Hospital admissions due to falls set to rise ‘dramatically’ to 1,000 a day

11/04/2018

Source: LocalGov

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Date of publication: 19th March 2018

 Publication type:  News article

In a nutshell: Councils are asking for more social care funding as hospital admissions due to falls rise.

 Length of publication: One page

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Falls prevention process in assisted living communities

18/01/2018

Source: Journal of Applied Gerontology

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Date of publication: 19th December 2017 pps. 1-21

 Publication type: Journal article

In a nutshell: Falls are a significant issue for older adults, and many older adults who once received care in nursing homes now reside in assisted living communities (ALCs). ALC staff needs to address resident falls prevention; however, federal or state requirements or oversight are limited. This research explores falls prevention in Wisconsin ALCs in the context of the Kotter Change Model to identify strategies and inform efforts to establish a more consistent, proactive falls prevention process for ALCs.

 Length of publication: 21 pages

Some important notes: Please contact your local NHS Library for the full text of the article. Follow this link to find your local NHS Library.


How slippers could help save the NHS £2.3bn a year

19/12/2017

Source: ITV

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Date of publication: 4th December

Publication type: News items

In a nutshell: Doctors at one of Wales’ biggest hospitals are encouraging people to buy well-fitted slippers as gifts for Christmas to prevent their loved ones falling.

Length of publication: One page


Integrated care for older people : guidelines on community-level interventions to manage declines in intrinsic capacity

20/11/2017

Source: World Health Organization

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Date of publication: 2017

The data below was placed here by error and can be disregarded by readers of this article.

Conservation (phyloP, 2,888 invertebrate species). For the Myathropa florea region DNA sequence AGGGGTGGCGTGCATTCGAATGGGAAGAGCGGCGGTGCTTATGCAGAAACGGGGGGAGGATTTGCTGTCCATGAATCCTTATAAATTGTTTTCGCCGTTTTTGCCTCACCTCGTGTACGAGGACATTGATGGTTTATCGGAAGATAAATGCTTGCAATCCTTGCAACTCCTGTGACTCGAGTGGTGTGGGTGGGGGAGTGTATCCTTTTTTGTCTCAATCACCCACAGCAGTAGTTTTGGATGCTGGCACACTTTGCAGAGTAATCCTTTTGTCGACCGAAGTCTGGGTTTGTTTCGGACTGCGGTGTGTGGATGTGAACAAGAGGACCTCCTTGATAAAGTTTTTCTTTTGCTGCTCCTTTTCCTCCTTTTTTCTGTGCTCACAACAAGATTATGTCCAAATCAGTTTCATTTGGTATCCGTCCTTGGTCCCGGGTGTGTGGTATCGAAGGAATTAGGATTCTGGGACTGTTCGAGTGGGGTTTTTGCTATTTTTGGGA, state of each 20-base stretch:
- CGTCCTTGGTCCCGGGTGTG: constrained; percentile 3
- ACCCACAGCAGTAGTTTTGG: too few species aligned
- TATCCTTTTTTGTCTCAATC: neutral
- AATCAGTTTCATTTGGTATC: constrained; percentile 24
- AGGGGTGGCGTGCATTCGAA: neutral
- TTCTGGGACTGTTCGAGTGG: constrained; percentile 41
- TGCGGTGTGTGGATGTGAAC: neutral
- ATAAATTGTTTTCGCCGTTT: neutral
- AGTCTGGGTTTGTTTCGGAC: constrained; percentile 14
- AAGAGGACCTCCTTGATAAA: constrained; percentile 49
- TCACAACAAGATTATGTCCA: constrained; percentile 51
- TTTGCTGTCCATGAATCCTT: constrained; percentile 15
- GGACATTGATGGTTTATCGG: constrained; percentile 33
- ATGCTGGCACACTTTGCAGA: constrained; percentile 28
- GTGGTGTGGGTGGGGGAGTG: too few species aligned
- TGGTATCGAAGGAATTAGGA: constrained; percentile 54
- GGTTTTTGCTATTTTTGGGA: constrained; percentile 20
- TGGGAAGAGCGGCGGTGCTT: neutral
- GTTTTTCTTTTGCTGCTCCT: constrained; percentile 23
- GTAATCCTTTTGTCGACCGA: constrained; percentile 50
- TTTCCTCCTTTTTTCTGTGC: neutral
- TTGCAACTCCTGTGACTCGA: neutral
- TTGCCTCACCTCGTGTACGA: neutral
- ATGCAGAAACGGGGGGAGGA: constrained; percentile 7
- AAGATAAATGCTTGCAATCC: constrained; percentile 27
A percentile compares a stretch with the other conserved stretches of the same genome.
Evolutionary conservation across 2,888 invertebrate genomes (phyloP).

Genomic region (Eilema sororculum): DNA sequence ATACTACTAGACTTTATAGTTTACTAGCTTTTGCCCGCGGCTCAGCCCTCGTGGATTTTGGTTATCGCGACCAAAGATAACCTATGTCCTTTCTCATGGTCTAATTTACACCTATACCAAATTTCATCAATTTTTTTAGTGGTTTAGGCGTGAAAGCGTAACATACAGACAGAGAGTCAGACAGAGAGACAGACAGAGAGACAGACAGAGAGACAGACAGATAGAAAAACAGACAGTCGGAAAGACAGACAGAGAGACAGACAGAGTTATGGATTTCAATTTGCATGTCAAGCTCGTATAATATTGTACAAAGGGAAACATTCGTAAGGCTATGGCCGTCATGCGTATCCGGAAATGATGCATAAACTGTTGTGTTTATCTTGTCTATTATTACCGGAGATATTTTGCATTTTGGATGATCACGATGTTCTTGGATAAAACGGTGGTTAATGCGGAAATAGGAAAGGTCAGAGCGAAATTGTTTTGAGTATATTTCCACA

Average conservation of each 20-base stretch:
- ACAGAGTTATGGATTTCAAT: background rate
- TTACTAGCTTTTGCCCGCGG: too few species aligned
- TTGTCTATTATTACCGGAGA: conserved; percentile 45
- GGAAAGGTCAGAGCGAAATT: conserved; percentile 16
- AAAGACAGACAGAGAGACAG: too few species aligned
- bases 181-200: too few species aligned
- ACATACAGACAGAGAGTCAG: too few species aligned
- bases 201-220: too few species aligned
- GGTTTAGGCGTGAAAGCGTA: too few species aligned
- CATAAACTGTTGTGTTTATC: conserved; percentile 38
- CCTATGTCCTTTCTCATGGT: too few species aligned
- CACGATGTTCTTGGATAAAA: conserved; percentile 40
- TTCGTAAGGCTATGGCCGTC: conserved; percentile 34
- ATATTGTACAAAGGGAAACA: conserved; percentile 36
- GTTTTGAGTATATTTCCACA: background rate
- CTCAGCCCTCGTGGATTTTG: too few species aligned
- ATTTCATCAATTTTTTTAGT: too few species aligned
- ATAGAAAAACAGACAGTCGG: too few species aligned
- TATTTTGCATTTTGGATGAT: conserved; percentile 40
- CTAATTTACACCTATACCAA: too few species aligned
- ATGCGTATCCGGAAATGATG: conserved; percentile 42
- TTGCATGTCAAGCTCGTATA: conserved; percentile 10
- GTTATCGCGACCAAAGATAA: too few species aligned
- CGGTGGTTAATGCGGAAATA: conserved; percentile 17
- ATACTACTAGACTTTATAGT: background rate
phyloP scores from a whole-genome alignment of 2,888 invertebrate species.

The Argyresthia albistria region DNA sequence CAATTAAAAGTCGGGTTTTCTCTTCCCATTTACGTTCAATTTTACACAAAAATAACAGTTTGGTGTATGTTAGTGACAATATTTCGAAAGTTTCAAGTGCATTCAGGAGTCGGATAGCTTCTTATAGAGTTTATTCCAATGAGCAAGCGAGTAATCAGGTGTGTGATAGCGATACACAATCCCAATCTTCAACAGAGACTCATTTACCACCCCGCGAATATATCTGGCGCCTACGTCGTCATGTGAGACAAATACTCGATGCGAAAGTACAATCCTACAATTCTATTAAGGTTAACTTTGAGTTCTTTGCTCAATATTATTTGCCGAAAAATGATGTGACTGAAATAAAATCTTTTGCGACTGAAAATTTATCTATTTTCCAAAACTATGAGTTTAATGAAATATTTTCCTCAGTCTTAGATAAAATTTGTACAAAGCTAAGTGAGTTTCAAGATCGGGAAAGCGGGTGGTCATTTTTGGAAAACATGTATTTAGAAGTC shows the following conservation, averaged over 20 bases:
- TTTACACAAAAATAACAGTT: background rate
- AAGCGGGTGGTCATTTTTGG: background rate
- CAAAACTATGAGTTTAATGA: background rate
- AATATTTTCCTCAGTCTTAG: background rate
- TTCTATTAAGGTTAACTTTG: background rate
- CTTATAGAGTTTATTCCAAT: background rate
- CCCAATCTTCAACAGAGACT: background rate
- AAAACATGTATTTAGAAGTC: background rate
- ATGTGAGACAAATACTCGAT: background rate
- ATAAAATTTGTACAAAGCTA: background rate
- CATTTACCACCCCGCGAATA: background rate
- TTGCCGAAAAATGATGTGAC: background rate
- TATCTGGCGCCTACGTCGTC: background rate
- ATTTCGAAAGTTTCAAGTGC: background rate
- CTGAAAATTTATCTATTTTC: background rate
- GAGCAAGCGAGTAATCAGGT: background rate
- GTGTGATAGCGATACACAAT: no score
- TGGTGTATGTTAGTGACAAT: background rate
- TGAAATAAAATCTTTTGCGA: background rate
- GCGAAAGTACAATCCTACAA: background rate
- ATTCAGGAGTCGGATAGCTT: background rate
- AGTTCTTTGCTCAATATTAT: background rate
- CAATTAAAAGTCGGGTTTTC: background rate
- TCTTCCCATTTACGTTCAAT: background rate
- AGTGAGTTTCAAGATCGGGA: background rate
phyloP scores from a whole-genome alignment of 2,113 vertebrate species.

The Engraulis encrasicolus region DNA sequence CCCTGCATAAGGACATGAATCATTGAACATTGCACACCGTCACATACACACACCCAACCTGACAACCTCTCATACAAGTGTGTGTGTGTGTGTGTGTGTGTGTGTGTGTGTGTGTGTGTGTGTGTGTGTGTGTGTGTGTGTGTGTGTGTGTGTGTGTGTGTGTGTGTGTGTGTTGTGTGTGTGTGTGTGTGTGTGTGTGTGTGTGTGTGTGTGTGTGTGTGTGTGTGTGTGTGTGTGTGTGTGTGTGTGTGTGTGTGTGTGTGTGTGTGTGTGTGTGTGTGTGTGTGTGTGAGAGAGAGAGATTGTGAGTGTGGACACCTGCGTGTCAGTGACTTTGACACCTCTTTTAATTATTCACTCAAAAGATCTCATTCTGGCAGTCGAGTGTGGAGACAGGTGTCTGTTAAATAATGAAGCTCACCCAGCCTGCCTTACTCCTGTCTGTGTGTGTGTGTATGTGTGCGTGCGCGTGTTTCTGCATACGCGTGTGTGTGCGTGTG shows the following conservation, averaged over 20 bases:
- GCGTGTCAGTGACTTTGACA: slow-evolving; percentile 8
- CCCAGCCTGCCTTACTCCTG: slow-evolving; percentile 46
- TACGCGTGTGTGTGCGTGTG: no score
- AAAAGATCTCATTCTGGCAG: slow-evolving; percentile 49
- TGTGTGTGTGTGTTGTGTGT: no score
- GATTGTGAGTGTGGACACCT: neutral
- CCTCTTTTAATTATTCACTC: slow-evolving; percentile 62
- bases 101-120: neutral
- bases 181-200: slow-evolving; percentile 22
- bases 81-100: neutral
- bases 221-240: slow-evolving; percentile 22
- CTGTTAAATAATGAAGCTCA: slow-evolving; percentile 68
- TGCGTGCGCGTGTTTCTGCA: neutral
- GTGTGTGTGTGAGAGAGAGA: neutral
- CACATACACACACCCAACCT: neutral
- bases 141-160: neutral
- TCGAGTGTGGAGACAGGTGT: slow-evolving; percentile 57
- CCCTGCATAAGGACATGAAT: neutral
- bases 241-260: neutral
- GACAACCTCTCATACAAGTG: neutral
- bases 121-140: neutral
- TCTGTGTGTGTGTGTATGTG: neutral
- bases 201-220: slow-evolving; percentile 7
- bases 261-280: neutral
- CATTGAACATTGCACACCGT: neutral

Publication type: Guideline

In a nutshell: The recommendations provided here on integrated care for older people (ICOPE) offer evidence-based guidance to health care providers on the appropriate approaches at the community level to detect and manage important declines in physical and mental capacities, and to deliver interventions in support of caregivers. These standards can act as the basis for national guidelines and for the inclusion of older people’s health care in primary care programmes, using a person-centred and integrated approach.

 Length of publication: 60 pages

 


Preliminary evaluation of prototype footwear and insoles to optimise balance and gait in older people

17/10/2017

Source: BMC geriatrics

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Date of publication: 11 September 2017

Publication type: Journal article

In a nutshell: Footwear has the potential to influence balance in either a detrimental or beneficial manner, and is therefore an important consideration in relation to falls prevention. The objective of this study was to evaluate balance ability and gait patterns in older women while wearing prototype footwear and insoles designed to improve balance.

Length of publication: 8 pages

Some important notes: Please contact your local NHS Library for the full text of the article. Follow this link to find your local NHS Library.

 


Does baseline depression increase the risk of unexplained and accidental falls in a cohort of community-dwelling older people? Data from The Irish Longitudinal Study on Ageing (TILDA)

15/09/2017

Source: Geriatric Psychiatry 

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Date of publication: 4th August 2017

Publication type: Journal article

In a nutshell: This longitudinal study examines the relationship between baseline depression and subsequent falls, both accidental and unexplained, at 2year followup in a cohort of community dwelling adults aged 50 years.

Length of publication: 7 pages

Some important notes: Please contact your local NHS Library for the full text of the article. Follow this link to find your local NHS Library.

 

 


Using chief complaint in addition to diagnosis codes to identify falls in the emergency department

17/08/2017

Source: Journal of the American Geriatrics Society

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Date of publication: 21 June 2017

 Publication type: Journal article

In a nutshell: To compare incidence of falls in an emergency department (ED) cohort using a traditional International Classification of Diseases, Ninth Revision (ICD-9) codebased scheme and an expanded definition that included chief complaint information and to examine the clinical characteristics of visits “missed” in the ICD-9-based scheme.

 Length of publication: 6 pages

Some important notes: Please contact your local NHS Library for the full text of the article. Follow this link to find your local NHS Library.